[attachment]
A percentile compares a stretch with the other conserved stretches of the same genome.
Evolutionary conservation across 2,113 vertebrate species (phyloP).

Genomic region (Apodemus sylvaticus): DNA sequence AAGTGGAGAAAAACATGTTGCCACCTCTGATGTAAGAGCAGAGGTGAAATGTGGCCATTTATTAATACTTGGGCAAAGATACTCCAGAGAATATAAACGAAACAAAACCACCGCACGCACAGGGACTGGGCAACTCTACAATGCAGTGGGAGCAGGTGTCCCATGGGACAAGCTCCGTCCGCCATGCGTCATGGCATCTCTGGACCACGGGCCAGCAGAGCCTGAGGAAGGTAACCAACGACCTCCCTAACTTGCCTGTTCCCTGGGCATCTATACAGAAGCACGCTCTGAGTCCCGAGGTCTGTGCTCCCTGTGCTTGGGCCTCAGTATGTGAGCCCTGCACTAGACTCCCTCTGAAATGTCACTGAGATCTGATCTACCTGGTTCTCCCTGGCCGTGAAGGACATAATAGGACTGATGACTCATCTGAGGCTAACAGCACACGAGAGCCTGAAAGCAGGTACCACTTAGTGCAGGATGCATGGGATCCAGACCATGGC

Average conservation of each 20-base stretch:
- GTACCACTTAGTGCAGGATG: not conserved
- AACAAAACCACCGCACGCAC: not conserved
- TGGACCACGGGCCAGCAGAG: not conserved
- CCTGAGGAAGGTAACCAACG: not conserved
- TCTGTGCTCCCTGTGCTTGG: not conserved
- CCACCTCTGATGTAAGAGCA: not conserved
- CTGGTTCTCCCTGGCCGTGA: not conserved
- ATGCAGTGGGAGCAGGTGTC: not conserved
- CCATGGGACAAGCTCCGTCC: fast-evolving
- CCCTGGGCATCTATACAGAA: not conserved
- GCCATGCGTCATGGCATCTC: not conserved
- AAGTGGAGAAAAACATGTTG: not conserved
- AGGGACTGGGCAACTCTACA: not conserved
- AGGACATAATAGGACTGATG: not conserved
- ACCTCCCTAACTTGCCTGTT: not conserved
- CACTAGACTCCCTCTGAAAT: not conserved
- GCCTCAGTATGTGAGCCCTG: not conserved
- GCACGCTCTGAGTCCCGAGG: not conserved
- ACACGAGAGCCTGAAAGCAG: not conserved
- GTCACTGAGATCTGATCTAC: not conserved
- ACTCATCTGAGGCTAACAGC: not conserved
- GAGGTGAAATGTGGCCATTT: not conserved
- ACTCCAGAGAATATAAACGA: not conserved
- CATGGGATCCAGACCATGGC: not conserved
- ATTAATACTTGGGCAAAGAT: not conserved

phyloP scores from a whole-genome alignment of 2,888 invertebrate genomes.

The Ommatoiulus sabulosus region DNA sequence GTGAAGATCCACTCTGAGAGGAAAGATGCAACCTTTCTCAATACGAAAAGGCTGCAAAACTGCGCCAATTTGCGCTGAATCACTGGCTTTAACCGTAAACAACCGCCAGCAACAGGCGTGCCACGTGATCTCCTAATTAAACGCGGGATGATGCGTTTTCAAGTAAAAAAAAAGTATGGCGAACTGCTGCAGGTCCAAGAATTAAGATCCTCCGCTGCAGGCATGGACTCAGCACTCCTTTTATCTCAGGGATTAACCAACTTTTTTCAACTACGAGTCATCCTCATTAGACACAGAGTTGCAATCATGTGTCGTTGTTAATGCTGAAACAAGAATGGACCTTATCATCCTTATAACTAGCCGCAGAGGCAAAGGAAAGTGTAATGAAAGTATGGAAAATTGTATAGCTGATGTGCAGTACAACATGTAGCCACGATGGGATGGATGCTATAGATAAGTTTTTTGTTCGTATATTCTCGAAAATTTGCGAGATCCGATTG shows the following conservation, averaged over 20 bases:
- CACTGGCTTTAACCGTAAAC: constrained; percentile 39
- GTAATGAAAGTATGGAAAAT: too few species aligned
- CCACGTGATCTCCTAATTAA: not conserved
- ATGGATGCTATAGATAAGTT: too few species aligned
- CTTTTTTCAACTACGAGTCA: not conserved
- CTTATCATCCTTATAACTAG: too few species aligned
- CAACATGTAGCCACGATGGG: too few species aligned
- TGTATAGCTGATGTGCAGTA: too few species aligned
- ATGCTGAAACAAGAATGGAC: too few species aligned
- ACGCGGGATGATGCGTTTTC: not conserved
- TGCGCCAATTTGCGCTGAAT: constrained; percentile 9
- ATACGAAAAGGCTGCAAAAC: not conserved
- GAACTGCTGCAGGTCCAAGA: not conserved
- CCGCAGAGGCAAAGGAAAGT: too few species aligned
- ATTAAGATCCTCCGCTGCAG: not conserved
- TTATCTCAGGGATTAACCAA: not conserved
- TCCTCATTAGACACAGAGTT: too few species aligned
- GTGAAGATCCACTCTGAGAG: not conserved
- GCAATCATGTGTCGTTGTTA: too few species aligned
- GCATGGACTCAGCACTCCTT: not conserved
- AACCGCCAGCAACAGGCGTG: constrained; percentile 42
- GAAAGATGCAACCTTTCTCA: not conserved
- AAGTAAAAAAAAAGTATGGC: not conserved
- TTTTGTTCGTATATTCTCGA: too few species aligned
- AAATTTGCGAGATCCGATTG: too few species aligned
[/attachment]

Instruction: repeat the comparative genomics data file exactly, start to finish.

A percentile compares a stretch with the other conserved stretches of the same genome.
Evolutionary conservation across 2,113 vertebrate species (phyloP).

Genomic region (Apodemus sylvaticus): DNA sequence AAGTGGAGAAAAACATGTTGCCACCTCTGATGTAAGAGCAGAGGTGAAATGTGGCCATTTATTAATACTTGGGCAAAGATACTCCAGAGAATATAAACGAAACAAAACCACCGCACGCACAGGGACTGGGCAACTCTACAATGCAGTGGGAGCAGGTGTCCCATGGGACAAGCTCCGTCCGCCATGCGTCATGGCATCTCTGGACCACGGGCCAGCAGAGCCTGAGGAAGGTAACCAACGACCTCCCTAACTTGCCTGTTCCCTGGGCATCTATACAGAAGCACGCTCTGAGTCCCGAGGTCTGTGCTCCCTGTGCTTGGGCCTCAGTATGTGAGCCCTGCACTAGACTCCCTCTGAAATGTCACTGAGATCTGATCTACCTGGTTCTCCCTGGCCGTGAAGGACATAATAGGACTGATGACTCATCTGAGGCTAACAGCACACGAGAGCCTGAAAGCAGGTACCACTTAGTGCAGGATGCATGGGATCCAGACCATGGC

Average conservation of each 20-base stretch:
- GTACCACTTAGTGCAGGATG: not conserved
- AACAAAACCACCGCACGCAC: not conserved
- TGGACCACGGGCCAGCAGAG: not conserved
- CCTGAGGAAGGTAACCAACG: not conserved
- TCTGTGCTCCCTGTGCTTGG: not conserved
- CCACCTCTGATGTAAGAGCA: not conserved
- CTGGTTCTCCCTGGCCGTGA: not conserved
- ATGCAGTGGGAGCAGGTGTC: not conserved
- CCATGGGACAAGCTCCGTCC: fast-evolving
- CCCTGGGCATCTATACAGAA: not conserved
- GCCATGCGTCATGGCATCTC: not conserved
- AAGTGGAGAAAAACATGTTG: not conserved
- AGGGACTGGGCAACTCTACA: not conserved
- AGGACATAATAGGACTGATG: not conserved
- ACCTCCCTAACTTGCCTGTT: not conserved
- CACTAGACTCCCTCTGAAAT: not conserved
- GCCTCAGTATGTGAGCCCTG: not conserved
- GCACGCTCTGAGTCCCGAGG: not conserved
- ACACGAGAGCCTGAAAGCAG: not conserved
- GTCACTGAGATCTGATCTAC: not conserved
- ACTCATCTGAGGCTAACAGC: not conserved
- GAGGTGAAATGTGGCCATTT: not conserved
- ACTCCAGAGAATATAAACGA: not conserved
- CATGGGATCCAGACCATGGC: not conserved
- ATTAATACTTGGGCAAAGAT: not conserved

phyloP scores from a whole-genome alignment of 2,888 invertebrate genomes.

The Ommatoiulus sabulosus region DNA sequence GTGAAGATCCACTCTGAGAGGAAAGATGCAACCTTTCTCAATACGAAAAGGCTGCAAAACTGCGCCAATTTGCGCTGAATCACTGGCTTTAACCGTAAACAACCGCCAGCAACAGGCGTGCCACGTGATCTCCTAATTAAACGCGGGATGATGCGTTTTCAAGTAAAAAAAAAGTATGGCGAACTGCTGCAGGTCCAAGAATTAAGATCCTCCGCTGCAGGCATGGACTCAGCACTCCTTTTATCTCAGGGATTAACCAACTTTTTTCAACTACGAGTCATCCTCATTAGACACAGAGTTGCAATCATGTGTCGTTGTTAATGCTGAAACAAGAATGGACCTTATCATCCTTATAACTAGCCGCAGAGGCAAAGGAAAGTGTAATGAAAGTATGGAAAATTGTATAGCTGATGTGCAGTACAACATGTAGCCACGATGGGATGGATGCTATAGATAAGTTTTTTGTTCGTATATTCTCGAAAATTTGCGAGATCCGATTG shows the following conservation, averaged over 20 bases:
- CACTGGCTTTAACCGTAAAC: constrained; percentile 39
- GTAATGAAAGTATGGAAAAT: too few species aligned
- CCACGTGATCTCCTAATTAA: not conserved
- ATGGATGCTATAGATAAGTT: too few species aligned
- CTTTTTTCAACTACGAGTCA: not conserved
- CTTATCATCCTTATAACTAG: too few species aligned
- CAACATGTAGCCACGATGGG: too few species aligned
- TGTATAGCTGATGTGCAGTA: too few species aligned
- ATGCTGAAACAAGAATGGAC: too few species aligned
- ACGCGGGATGATGCGTTTTC: not conserved
- TGCGCCAATTTGCGCTGAAT: constrained; percentile 9
- ATACGAAAAGGCTGCAAAAC: not conserved
- GAACTGCTGCAGGTCCAAGA: not conserved
- CCGCAGAGGCAAAGGAAAGT: too few species aligned
- ATTAAGATCCTCCGCTGCAG: not conserved
- TTATCTCAGGGATTAACCAA: not conserved
- TCCTCATTAGACACAGAGTT: too few species aligned
- GTGAAGATCCACTCTGAGAG: not conserved
- GCAATCATGTGTCGTTGTTA: too few species aligned
- GCATGGACTCAGCACTCCTT: not conserved
- AACCGCCAGCAACAGGCGTG: constrained; percentile 42
- GAAAGATGCAACCTTTCTCA: not conserved
- AAGTAAAAAAAAAGTATGGC: not conserved
- TTTTGTTCGTATATTCTCGA: too few species aligned
- AAATTTGCGAGATCCGATTG: too few species aligned